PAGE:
Fencer Jacobson ’06 wins Olympic bronze

The Olympics never seem to disappoint when it comes to thrilling matches and surprise results.

Twenty-one-year-old Sada Jacobson ’06 experienced both on August 17, when she took the bronze medal in the sabre portion of the Olympic fencing competition. In doing so, Jacobson became the first female American fencer ever to medal at the Olympics. Despite her historic bout against Romania’s Catalina Gheorghitoaia in the bronze medal match, Jacobson’s finish sent her home with a darker tinted medal than expected, as her No. 1 world ranking had many speculating that the two-time NCAA champion saberist would return home wearing gold around her neck.

“It is an incredible feeling. I won a medal at the Olympic Games — it is unbelievable. I came here for the gold but I am very happy to win the bronze one,” she said. “Maybe I will be luckier in four years’ time and take the gold medal.”

Gold may have evaded Jacobson, but it did not evade the U.S. fencing team, as 19-year old American underdog Mariel Zagunis, a freshman at the University of Notre Dame, staged an impressive upset in the gold medal round of the sabre event against Xue Tan, China’s former World Champion. Zagunis won in aggressive fashion, 15-9. Tan had ended Jacobson’s gold medal hopes earlier in the semifinals, defeating her 15-12.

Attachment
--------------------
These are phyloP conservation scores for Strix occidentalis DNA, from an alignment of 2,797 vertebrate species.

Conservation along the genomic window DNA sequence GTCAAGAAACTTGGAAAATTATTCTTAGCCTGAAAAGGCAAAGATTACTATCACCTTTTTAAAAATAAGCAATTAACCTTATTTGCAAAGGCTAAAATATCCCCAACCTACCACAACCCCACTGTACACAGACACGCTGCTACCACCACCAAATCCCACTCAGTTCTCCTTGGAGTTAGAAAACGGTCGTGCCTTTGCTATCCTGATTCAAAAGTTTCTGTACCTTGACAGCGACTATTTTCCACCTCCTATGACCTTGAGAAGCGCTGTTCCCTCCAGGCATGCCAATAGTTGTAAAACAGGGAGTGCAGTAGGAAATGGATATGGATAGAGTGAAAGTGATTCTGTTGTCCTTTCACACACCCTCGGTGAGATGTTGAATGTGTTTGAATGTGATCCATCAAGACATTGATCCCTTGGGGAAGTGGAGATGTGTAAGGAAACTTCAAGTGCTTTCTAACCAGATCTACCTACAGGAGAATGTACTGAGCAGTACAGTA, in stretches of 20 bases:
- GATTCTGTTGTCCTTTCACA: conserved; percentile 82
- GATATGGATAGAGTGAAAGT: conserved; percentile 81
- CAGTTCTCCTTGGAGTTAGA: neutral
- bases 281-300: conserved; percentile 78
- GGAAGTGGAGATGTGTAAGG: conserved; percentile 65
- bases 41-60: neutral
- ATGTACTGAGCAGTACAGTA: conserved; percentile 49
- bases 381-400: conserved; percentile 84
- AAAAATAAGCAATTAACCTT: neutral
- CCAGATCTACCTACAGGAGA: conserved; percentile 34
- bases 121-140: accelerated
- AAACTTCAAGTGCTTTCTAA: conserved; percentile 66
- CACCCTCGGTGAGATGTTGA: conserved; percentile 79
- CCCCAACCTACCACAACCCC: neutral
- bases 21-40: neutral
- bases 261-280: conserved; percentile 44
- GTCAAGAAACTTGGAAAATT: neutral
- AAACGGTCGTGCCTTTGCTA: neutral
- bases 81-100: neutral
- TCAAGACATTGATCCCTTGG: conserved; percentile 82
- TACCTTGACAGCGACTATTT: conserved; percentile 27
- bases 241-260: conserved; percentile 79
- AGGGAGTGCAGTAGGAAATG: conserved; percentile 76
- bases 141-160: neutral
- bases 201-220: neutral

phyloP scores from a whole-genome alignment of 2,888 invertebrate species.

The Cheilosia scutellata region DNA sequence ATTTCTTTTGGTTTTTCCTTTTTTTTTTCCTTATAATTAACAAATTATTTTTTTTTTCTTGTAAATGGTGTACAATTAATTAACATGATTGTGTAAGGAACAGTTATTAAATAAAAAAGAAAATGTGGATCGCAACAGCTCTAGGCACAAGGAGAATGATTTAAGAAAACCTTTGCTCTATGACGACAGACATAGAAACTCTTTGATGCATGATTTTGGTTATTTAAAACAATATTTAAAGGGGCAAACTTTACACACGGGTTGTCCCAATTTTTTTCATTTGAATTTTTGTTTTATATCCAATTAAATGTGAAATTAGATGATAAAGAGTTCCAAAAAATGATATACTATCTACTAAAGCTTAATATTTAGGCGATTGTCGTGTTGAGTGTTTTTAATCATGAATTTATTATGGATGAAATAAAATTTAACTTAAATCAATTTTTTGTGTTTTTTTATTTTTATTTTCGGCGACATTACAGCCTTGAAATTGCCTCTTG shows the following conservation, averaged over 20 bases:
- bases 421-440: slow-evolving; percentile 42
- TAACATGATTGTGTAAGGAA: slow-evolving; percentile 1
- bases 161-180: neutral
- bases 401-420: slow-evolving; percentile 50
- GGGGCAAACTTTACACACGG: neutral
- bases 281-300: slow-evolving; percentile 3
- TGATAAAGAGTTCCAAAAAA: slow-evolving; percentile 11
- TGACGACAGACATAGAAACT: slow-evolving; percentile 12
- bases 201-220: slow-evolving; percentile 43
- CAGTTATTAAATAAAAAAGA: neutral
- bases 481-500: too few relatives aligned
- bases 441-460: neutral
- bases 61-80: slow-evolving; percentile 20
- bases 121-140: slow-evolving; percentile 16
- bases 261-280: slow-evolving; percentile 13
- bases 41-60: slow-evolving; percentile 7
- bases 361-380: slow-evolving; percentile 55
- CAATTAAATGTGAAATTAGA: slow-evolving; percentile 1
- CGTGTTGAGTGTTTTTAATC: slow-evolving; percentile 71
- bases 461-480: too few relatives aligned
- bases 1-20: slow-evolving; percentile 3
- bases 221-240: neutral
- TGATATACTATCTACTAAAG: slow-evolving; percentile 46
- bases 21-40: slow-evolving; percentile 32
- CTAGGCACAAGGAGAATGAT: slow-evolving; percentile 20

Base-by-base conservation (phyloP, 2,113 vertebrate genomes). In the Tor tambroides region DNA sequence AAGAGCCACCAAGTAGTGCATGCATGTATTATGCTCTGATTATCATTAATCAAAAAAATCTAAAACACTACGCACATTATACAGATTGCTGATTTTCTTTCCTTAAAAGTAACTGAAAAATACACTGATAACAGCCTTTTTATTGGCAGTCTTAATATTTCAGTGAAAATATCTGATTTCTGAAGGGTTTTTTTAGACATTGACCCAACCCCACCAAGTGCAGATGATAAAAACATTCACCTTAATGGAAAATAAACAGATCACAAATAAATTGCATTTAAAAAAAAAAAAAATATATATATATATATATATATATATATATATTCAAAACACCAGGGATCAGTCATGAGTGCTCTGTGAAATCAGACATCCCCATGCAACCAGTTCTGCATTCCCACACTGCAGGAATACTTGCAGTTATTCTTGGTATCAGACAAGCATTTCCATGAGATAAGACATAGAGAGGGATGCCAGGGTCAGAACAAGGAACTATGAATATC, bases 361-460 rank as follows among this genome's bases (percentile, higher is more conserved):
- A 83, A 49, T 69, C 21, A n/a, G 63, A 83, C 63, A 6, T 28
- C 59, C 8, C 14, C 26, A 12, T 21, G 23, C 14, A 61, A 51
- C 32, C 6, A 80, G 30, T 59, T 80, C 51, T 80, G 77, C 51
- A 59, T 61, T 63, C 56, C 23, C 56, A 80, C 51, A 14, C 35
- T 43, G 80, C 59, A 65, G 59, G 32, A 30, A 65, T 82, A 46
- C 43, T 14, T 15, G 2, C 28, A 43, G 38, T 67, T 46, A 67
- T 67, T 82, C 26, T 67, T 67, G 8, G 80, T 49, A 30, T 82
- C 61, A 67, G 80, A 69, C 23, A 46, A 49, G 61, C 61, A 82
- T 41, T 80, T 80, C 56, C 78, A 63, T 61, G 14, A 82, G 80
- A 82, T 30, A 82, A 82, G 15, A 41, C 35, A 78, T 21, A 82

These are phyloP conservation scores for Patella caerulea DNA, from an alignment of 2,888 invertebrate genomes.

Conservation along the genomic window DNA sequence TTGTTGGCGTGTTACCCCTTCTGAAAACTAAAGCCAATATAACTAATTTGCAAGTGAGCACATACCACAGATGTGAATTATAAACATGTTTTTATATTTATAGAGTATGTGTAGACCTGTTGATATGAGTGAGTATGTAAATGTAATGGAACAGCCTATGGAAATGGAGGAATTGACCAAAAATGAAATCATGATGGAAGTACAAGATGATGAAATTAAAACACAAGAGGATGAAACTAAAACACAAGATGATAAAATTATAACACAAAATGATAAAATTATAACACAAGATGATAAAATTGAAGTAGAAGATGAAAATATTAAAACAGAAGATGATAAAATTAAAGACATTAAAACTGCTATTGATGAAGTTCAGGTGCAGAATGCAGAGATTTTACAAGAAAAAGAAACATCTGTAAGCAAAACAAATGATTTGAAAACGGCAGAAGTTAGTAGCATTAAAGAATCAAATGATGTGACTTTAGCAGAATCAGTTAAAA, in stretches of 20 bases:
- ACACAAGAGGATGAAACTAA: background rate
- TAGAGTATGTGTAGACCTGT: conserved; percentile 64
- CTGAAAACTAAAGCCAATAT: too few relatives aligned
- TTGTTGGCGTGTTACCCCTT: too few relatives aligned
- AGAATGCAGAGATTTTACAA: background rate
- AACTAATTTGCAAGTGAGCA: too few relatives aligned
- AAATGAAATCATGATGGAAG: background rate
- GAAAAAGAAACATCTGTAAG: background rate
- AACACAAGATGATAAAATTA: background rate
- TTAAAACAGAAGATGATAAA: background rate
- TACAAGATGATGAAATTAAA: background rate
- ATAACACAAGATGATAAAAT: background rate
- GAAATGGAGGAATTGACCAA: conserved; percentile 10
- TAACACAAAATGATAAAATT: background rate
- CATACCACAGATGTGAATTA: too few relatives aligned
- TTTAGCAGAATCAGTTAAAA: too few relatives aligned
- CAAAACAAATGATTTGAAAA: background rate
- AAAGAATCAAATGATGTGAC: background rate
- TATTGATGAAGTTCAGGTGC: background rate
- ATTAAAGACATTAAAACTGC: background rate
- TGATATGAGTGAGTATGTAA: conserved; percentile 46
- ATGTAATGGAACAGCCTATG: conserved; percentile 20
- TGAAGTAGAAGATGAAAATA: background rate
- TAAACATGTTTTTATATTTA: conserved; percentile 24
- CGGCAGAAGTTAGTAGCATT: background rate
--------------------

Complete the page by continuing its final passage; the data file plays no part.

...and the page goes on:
Despite having taken the bronze with her No. 1 ranking, Jacobson has said she was excited for Zagunis and pleased with her own results.

Jacobson’s bronze medal was not the only first for Olympic fencing this year, as it was the first time the women’s sabre event was featured at the Games. In the past, female fencers only competed with the foil or the epee as weapons.

The epee, foil and sabre are all approximately 35 inches in length, but the weights and the rules for scoring with each differ. The foil weighs less than one pound, and points are scored when the blade lands anywhere within the torso of the opponent’s body. The epee is significantly heavier and touching the blade’s tip to any part of an opponent’s body scores points. The sabre most resembles the foil in length and weight, but stylistically it is used as a thrusting weapon. Points are scored in the sabre from the bend of the hips to the top of the head, and unlike the other two weapons, touches with both the tip and the edge of the blade count as legal hits.

Fencing also showcases a competitor’s quickness in both the offensive and counter attack aspects of the sport.

Bronze medalist Sada Jacobson '06, right, poses with teammate and gold medalist Mariel Zagunis after the women's individual sabre at the 2004 Olympic Games in Athens on August 17.  They are the first American women to win Olympic fencing medals.
AFP
Bronze medalist Sada Jacobson '06, right, poses with teammate and gold medalist Mariel Zagunis after the women's individual sabre at the 2004 Olympic Games in Athens on August 17. They are the first American women to win Olympic fencing medals.

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